The funniest thing that happened at the September 12 Pennsylvania legislative hearings on House Bill 2982 wasn't rap-basher Playthell Benjamin's assertion, "I am the most widely-read writer on rap music in the world." The comedic high point came as C. Delores Tucker of the National Political Congress of Black Women finished-up her lengthy attack on Snoop Doggy Dogg. Tucker had brought along some visual aids for the Judiciary Committee, including a blow-up of some of Snoop's lyrics. After sputtering that men never use that kind of talk even in locker rooms, Tucker offered $100 to anyone in the hearing room who would be willing to come up and read them aloud. Randy Payton of Rock Out Censorship ran to the witness table and began to recite them in a strong, clear voice Snoop would have been proud of. The committee chair hushed Payton about a quarter of the way through and Tucker never paid up. So much for freedom of speech in the Liberty Bell's home state.

The end of freedom is exactly what H.B. 2982 is about. The bill will make it a crime to sell any music with a parental warning sticker to a minor and cause the minor to be arrested too. Any doubt that the censors would stop there was put to rest by a parade of witnesses who endorsed not just the bill, but everything from mandatory work camps for youth to suspension of the Constitution. Not one legislator, including the bill's author, TJ. Rooney, voiced any disagreement.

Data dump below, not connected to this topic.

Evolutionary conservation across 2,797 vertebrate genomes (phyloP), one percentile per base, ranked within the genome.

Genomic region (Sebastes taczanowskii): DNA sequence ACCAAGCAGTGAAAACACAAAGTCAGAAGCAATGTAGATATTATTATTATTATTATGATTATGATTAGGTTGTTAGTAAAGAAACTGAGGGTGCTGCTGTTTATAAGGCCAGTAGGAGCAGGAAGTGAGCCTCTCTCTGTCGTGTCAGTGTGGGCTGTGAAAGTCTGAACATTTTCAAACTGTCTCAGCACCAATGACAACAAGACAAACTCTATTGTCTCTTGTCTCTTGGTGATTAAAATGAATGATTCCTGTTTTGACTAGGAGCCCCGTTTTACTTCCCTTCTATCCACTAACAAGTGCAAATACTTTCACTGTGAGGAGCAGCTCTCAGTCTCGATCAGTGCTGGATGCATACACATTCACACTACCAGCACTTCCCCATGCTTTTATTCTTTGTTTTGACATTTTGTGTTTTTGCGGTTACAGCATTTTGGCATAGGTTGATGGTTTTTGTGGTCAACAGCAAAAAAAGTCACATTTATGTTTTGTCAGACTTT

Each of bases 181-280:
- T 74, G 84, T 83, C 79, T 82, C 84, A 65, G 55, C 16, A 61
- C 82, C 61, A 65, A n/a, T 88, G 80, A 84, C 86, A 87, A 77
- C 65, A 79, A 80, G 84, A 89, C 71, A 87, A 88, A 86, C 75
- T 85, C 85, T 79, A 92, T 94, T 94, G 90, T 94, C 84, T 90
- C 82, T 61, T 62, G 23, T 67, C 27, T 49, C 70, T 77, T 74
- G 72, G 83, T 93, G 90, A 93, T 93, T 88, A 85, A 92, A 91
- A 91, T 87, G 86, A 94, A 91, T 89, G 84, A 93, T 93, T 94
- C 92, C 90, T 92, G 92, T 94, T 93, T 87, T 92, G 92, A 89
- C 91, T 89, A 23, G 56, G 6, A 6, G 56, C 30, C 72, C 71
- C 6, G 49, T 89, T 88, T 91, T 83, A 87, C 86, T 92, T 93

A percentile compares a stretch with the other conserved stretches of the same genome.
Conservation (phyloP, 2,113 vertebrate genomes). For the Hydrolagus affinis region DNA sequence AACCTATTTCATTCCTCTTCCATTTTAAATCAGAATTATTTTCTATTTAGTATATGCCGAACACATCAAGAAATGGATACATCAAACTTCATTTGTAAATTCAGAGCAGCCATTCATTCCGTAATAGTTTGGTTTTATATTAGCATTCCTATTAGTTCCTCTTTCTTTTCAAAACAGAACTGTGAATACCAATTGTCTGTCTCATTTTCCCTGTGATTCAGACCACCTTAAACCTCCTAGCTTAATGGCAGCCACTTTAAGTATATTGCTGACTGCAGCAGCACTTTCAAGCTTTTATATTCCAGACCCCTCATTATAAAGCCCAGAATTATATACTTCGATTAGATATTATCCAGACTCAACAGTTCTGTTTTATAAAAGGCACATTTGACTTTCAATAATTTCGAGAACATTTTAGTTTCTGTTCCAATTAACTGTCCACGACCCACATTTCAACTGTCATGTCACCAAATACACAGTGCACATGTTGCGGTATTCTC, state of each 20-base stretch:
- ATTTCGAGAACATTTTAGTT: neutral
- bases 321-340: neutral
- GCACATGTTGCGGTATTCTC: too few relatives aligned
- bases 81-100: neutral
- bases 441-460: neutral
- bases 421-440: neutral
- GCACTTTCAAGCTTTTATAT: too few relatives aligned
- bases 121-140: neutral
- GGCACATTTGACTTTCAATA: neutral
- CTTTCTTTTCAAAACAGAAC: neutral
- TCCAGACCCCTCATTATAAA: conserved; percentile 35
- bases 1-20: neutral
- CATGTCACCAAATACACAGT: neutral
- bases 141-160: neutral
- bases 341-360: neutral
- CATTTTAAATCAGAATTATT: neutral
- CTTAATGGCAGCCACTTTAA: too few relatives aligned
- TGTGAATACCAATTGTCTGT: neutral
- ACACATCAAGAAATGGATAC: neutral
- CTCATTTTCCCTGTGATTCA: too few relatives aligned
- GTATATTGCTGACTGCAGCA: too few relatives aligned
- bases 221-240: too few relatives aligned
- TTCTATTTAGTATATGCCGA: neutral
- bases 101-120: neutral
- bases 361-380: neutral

Witnesses opposed to the bill weren't allowed to testify until the media had gone home, which is too bad because Pennsylvanian's need to hear them.

Professor Michael Eric Dyson of the University Of North Carolina, who showed some serious rapping skills while at the mike, was also eloquent in describing gangsta rap as a natural outgrowth of the collapse of industrial society. He explained why his own experience leads him to blast "Fuck Tha Police" in his car, and invited Cheri Honkala and Diane Johnson to share the witness table with him. Honkala and Johnson, who held up pro-rap, anti censorship signs throughout C. Delores Tucker's testimony, are leaders of the takeovers of abandoned HUD houses in Philadelphia, actions that are currently polarizing that city along much the same lines as gangsta rap does. They weren't allowed to testify although Playthell Benjamin, a supporter of the bill, was allowed to interrupt and speak from the audience.

The women were at the hearings at the invitation of Rock Out Censorship, whose John Woods used his testimony to challenge the music industry to take the warning labels off the records and prepare for a fight to the death with censorship.

Paul Rusinoff of the Recording Industry Association of America (RIAA) made it clear that wasn't likely to happen. When T.J. Rooney demanded to know how the music industry could endorse retailers' refusal to sell labeled music to minors and at the same time oppose H.B. 2982, Rusinoff could only stammer something about the importance of censorship being strictly "voluntary."

But the September 12 star chamber proceedings in Pennsylvania made it clear that censorship will soon be involuntary. The only way to stop it is to build on the potential alliance represented by the coming together in Harrisburg of Rock Out Censorship, Michael Eric Dyson, Cheri Honkala and Diane Johnson.

from Rock & Rap Confidential NO. 118/SEPTEMBER-OCTOBER 1994

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